Singh adds that in spite of the concerns about thermal stress on the formulation of biologics, the short heat stress in BFS may be acceptable, as long as it has been evaluated and addressed during the development process—but the long-term compatibility concerns remain. Systems can be added to a standard BFS system that can minimize the heat impact, notes Tim Kram, general manager, rommelag. “How much heat is added to the system is a function of container design, type of plastic resin used, and the fill volume,” he says. “The product temperature can be controlled to the point of fill and heat added to the system can be removed after filling. For most products and fill volumes, it is possible to keep the final filled product temperature under 20 °C (68 °F).” Kram says that regardless of the presence of systems to minimize the impact of heat on product formulation, some biologics may still not be compatible with a BFS system.

Cleaning and disinfection of aseptic areas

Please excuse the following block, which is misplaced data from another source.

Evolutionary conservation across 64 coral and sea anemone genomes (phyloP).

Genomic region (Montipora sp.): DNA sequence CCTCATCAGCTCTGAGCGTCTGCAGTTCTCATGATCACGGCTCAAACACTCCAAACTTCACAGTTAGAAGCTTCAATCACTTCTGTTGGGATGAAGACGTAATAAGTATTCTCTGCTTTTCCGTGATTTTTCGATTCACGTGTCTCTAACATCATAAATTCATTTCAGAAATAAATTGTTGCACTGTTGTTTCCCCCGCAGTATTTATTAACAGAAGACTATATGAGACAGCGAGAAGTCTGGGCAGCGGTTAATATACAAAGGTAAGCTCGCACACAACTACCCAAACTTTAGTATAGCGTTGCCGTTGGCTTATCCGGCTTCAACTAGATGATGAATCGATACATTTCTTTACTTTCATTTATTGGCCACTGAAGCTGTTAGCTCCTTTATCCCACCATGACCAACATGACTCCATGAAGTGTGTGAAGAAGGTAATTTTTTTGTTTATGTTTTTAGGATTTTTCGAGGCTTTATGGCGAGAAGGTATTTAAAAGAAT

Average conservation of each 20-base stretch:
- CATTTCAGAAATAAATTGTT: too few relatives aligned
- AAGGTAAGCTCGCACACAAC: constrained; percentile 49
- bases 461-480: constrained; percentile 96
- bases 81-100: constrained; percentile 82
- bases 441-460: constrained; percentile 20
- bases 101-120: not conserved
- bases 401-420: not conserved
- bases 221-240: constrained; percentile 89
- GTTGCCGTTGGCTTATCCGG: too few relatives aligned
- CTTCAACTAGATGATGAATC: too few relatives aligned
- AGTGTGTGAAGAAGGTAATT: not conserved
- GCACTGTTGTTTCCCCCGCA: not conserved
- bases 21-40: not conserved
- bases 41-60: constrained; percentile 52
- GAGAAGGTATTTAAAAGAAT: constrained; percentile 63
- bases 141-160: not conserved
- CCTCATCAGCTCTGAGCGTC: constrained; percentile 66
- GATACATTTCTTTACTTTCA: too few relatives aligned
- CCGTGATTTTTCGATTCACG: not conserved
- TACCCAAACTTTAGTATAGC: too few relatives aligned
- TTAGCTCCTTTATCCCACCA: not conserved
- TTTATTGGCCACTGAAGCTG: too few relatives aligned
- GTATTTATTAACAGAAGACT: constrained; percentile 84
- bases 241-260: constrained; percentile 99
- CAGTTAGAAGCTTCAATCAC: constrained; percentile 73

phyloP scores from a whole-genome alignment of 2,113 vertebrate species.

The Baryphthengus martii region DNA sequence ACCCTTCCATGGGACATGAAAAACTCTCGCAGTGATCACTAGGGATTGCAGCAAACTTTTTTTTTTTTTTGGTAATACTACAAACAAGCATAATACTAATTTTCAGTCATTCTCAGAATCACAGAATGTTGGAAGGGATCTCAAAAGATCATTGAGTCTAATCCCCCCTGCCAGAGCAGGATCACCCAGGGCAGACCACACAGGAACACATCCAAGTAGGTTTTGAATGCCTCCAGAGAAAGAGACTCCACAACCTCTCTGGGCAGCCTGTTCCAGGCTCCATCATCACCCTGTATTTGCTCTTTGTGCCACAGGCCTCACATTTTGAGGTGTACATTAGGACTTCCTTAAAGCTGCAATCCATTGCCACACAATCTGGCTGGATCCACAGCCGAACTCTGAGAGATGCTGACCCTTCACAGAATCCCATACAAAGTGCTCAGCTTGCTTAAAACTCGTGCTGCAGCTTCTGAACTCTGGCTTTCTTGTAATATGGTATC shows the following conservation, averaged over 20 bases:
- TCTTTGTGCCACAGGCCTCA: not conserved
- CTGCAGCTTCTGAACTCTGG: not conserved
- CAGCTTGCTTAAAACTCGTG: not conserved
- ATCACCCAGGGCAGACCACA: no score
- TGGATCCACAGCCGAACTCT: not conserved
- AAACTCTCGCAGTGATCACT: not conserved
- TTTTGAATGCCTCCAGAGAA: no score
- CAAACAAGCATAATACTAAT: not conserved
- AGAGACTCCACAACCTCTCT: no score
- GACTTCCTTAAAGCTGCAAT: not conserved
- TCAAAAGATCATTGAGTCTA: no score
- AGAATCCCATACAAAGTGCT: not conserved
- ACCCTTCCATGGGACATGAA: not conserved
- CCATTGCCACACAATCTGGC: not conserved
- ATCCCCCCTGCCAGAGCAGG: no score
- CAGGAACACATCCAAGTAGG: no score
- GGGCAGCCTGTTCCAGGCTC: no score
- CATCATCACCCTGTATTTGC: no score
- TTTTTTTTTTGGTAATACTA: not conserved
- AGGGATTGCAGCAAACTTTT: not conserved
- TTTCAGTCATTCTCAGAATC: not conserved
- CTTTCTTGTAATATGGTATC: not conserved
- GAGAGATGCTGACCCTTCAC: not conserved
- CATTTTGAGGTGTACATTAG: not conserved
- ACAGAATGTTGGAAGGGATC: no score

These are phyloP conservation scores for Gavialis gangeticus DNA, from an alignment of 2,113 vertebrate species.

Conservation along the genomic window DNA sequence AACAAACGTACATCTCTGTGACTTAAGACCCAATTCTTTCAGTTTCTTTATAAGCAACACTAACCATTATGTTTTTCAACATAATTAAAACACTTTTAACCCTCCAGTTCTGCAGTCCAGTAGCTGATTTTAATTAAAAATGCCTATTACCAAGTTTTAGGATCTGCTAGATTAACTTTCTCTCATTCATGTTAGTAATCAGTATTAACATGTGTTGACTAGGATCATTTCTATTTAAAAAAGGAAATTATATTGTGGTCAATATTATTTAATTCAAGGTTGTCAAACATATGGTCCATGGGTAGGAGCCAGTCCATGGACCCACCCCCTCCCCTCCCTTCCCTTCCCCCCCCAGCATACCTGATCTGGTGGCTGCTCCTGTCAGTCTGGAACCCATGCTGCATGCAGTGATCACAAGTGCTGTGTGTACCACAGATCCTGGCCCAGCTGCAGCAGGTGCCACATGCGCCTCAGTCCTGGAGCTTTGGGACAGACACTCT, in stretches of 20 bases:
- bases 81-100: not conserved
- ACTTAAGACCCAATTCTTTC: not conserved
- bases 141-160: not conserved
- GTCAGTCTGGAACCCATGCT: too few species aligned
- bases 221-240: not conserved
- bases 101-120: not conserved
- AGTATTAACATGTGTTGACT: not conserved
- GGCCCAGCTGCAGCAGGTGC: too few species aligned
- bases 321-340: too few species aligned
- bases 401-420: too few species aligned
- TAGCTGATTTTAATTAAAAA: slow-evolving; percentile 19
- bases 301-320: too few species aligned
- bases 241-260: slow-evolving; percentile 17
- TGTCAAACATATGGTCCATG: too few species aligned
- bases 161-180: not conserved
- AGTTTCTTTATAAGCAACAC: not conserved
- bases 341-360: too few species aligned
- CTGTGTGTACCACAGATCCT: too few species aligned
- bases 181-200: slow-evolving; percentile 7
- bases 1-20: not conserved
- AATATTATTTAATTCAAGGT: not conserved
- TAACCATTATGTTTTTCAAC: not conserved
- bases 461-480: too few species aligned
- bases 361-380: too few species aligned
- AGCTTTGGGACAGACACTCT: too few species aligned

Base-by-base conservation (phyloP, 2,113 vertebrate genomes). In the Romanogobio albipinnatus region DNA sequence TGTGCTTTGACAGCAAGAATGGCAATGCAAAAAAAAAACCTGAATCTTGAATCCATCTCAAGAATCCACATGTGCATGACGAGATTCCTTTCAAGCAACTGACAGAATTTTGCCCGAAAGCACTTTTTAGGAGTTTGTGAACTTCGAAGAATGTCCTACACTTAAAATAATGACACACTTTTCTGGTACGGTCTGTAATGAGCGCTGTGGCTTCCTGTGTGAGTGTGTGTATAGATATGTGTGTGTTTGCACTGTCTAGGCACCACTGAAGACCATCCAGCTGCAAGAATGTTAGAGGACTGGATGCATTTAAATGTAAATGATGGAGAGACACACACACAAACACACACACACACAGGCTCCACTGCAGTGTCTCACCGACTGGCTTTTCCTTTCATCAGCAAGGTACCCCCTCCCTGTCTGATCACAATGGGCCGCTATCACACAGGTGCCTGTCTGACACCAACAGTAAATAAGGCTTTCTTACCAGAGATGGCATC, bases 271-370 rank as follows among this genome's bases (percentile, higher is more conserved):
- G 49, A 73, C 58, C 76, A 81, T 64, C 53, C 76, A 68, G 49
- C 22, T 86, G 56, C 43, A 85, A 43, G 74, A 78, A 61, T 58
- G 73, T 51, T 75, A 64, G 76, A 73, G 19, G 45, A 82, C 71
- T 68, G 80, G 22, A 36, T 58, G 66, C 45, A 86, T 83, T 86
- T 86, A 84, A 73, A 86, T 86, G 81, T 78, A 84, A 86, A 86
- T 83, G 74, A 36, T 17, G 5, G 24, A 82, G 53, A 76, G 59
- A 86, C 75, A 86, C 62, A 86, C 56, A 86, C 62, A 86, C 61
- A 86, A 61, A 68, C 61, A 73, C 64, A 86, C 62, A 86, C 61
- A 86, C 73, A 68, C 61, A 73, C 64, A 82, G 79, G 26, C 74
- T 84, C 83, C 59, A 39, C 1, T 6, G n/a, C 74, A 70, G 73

Daily or weekly cleaning of aseptic processing areas is usually appropriate, says Newman, depending on the level of activity in the area. He explains that cleaning regimens are rather detailed, have to be validated, and must periodically be requalified. Current disinfection protocols for an isolator commonly make use of vaporized hydrogen peroxide (VHP), although according to Newman, it is “questionable if VHP should be considered a sterilization process or a high-level disinfectant.” Partington notes that isolators are generally validated to a 106 sterility assurance level (SAL), which he says “is far better than a cleanroom.” VHP reduces the availability of the isolator, however, due to the time needed to expose the isolator, evacuate the VHP, and allow for aeration. Hydrogen peroxide (H2O2) cleaning of an isolator, therefore, reduces the output of the isolator line, at least for a small time. “H2O2 is absorbed by plastic materials in the isolator and [these materials] need time to outgas so that the residual H2O2 level in the isolator is 1 ppm or less before processing can begin,” Partington explains. Singh points out that newer technologies, such as catalytic converters, are being developed that can speed up the cycle time to achieve the target residual levels of H2O2, improve turnaround time, and consequently, improve the overall utilization of isolators.